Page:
Hulu has secured an exclusive output deal with AMC Networks that will include all episodes of an upcoming series being spun off from TV’s top-rated hit, “The Walking Dead,” the company revealed at its NewFront presentation Wednesday.
The pact is the second major move Hulu made on the licensing front that unveiled this week. Leaking shortly before the Newfront event was news that Hulu has exclusively landed the entire run of “Seinfeld” from Sony Pictures Television in a mega-deal that could cost as much as $180 million. The episodes premiere in June.
“FX and AMC are the most important contributors to the new golden age of television,” said Hulu programming chief Craig Erwich, citing a previously announced deal with FX Networks. “Our competitors have some of their libraries, but we will have all of their future.”
Hulu did not specify any other series besides the spinoff — titled “Fear the Walking Dead”– that will be covered by the output deal, which likely extends at least in part to programming that has yet to appear on AMC. The pact also extends to other cable channels under the AMC Networks umbrella, including IFC, BBC America, Sundance TV, WE tv and IFC Films.
A similar deal worked wonders in 2011 for Netflix and AMC, which steered hits “Mad Men” and “The Walking Dead” to the streaming service. The good fortune went both ways: While Netflix execs cited the the AMC content as a popular draw, the streaming service also got credit for boosting the ratings for “Breaking Bad” in its final season by increasing visibility to the drama series mid-run.
“Fear the Walking Dead” could be a slam dunk for Hulu and AMC if history is any indication. Another recent spinoff effort, “Better Call Saul,” which sprung from “Breaking Bad,” premiered earlier this year to terrific ratings on AMC. Netflix has the rights to “Saul.”
After watching rival subscription VOD services Netflix and Amazon Plus experience tremendous growth, Hulu has been on a tear in recent months on the licensing front. The streaming service has secured Fox’s “Empire” — the No. 1 new show on TV this season — and CBS’ long-running stalwart “CSI,” as well as exclusive output deals for select future shows from FX Networks and Turner Broadcasting’s TNT, TBS, Adult Swim and Cartoon Network. Hulu also renewed and expanded a key Viacom deal, and did select deals with Bravo, Discover and E!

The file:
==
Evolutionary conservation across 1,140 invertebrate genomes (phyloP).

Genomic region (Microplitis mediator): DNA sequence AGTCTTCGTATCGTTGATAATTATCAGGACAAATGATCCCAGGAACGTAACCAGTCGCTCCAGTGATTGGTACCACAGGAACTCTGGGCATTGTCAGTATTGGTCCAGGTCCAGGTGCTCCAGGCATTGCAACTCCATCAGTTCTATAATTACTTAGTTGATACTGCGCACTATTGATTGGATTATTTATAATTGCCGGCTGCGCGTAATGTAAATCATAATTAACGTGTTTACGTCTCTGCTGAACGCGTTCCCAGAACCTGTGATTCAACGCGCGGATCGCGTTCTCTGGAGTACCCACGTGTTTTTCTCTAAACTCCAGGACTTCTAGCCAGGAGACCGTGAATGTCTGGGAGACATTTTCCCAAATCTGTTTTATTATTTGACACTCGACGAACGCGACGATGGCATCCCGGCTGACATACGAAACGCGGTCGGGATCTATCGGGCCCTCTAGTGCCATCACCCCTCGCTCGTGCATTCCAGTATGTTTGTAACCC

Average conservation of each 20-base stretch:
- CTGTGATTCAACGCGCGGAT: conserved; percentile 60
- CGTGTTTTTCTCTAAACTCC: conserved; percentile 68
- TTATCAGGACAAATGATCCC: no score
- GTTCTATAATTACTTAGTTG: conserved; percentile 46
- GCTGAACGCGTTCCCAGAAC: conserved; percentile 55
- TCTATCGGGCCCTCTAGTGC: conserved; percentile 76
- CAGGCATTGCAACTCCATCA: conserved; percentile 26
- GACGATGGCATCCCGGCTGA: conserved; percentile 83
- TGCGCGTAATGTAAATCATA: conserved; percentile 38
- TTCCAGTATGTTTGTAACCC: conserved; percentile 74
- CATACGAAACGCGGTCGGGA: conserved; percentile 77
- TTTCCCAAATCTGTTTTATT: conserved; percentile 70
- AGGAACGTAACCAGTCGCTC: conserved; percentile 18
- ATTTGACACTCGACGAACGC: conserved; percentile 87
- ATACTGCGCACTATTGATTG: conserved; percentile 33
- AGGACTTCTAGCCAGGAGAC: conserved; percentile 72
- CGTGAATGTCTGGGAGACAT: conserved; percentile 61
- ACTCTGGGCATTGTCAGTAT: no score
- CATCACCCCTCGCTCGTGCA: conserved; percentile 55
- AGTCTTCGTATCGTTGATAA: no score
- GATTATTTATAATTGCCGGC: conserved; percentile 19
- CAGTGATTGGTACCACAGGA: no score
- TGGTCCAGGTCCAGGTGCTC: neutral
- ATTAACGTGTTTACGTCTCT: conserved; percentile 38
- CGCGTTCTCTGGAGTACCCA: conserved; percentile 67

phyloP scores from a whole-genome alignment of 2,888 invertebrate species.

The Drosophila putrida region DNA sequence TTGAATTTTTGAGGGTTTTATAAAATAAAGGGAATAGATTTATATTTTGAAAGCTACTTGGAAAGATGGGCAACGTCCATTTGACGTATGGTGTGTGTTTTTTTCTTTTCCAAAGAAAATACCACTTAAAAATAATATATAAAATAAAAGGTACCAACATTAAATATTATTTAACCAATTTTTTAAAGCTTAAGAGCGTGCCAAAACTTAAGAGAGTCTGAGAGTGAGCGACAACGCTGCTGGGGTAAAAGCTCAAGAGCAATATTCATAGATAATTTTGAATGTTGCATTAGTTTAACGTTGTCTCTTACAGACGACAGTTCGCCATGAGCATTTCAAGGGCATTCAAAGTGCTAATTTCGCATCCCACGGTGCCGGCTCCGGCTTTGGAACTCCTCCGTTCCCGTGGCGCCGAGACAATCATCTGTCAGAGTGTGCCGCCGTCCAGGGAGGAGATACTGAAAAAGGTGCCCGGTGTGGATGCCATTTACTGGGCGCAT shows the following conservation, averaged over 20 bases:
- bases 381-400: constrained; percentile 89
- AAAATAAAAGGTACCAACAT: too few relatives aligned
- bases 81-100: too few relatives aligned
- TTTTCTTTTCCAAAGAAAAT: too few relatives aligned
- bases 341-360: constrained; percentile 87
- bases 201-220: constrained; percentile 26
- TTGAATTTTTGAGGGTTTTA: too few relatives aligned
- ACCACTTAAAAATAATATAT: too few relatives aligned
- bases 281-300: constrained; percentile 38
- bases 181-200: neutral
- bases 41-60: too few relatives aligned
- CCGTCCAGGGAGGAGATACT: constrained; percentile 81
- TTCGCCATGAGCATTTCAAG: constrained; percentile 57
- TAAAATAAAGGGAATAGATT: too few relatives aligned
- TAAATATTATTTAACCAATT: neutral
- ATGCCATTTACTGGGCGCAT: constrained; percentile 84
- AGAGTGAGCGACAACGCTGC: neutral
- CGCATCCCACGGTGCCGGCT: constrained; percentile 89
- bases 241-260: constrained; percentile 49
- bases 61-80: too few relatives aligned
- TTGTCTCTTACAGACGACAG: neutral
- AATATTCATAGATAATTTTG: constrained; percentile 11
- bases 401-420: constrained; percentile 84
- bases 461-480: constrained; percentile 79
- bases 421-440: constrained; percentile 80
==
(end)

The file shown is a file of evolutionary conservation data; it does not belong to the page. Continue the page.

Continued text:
In addition, Erwich shined the spotlight on Hulu’s strong lineup developed in adult animation, which includes “South Park,” “Family Guy,” “Archer,” and “The Simpsons” in addition to Adult Swim.
This year is the one when “Hulu will break out,” said Mike Hopkins, CEO of Hulu. “We are investing significantly in content and technology.”
Hopkins revealed that Hulu Plus now reaches 9 million subscribers, a 50% jump over last year. By the end of 2014, total streams increased 77%, and in the first quarter of 2015, 700+ million hours were already streamed by Hulu. More than 60% no longer watch Hulu on computer, opting instead for tablet, smartphone or smart TV.
By way of comparison, Netflix revealed earlier this month that 10 billion hours were streamed in its first quarter. The company has nearly 60 million subscribers worldwide, whereas Hulu is only a domestic service.
Hulu showcased upcoming original series efforts with recognizable names attached including J.J. Abrams, James Franco and Stephen King for the drama series “11/22/63”; Jason Reitman and Zander Lehmann for the family comedy “Casual”; Jason Katims, exec producing and serving as showrunner for family drama “The Way”; and Amy Poehler for “Difficult People,” starring Julie Klausner and Billy Eichner.
Another key Hulu deal announced this week: Cablevision Systems will begin selling the premium Hulu Plus subscription service to its customers (price to be determined). At last year’s NewFronts, Hulu CEO Mike Hopkins pledged to get the brand a presence on MSO set-top boxes.
Hopkins also indicated that the “Plus” brand will be going away at some point this year to help unify marketing efforts for the subscription and ad-supported services.
Hulu will deploy programmatic ad buying over the next few years, which will blend the streaming service’s data with that of a marketer in order to enhance targeting capabilities.
The event closed with an appearance by Jerry Seinfeld, who was making his second NewFront cameo of the month after stopping by the presentation for Sony’s Crackle to promote his original series “Comedians in Cars Getting Coffee.”
The comedian mused about how odd it was for him that a series that was barely sustaining decent ratings for half its run could be doing so well so many years later. He also speculated as to how it would be for “Seinfeld” to exist in the current TV era.
“I think all the media and social and digital capability makes the world a more annoying place,” he observed, adding that even his show itself would feel different circa 2015. “What reason would Kramer ever have to come in? You lose all those entrances, he could just text me. The whole show goes in the toilet right there.”
But it was Eichner of Hulu original “Difficult People” who may have gotten off the best “Seinfeld”-themed line from the stage, citing the expense of the series to the streaming service.
“They spent $130 million on ‘Seinfeld,’ but once, on set, they wouldn’t let me get an ‘everything bagel,'” he complained.
The Hulu event also saw appearances from Seth Meyers, Katims, Reitman, Poehler and “Saturday Night Live” cast member Taran Killam, who emceed.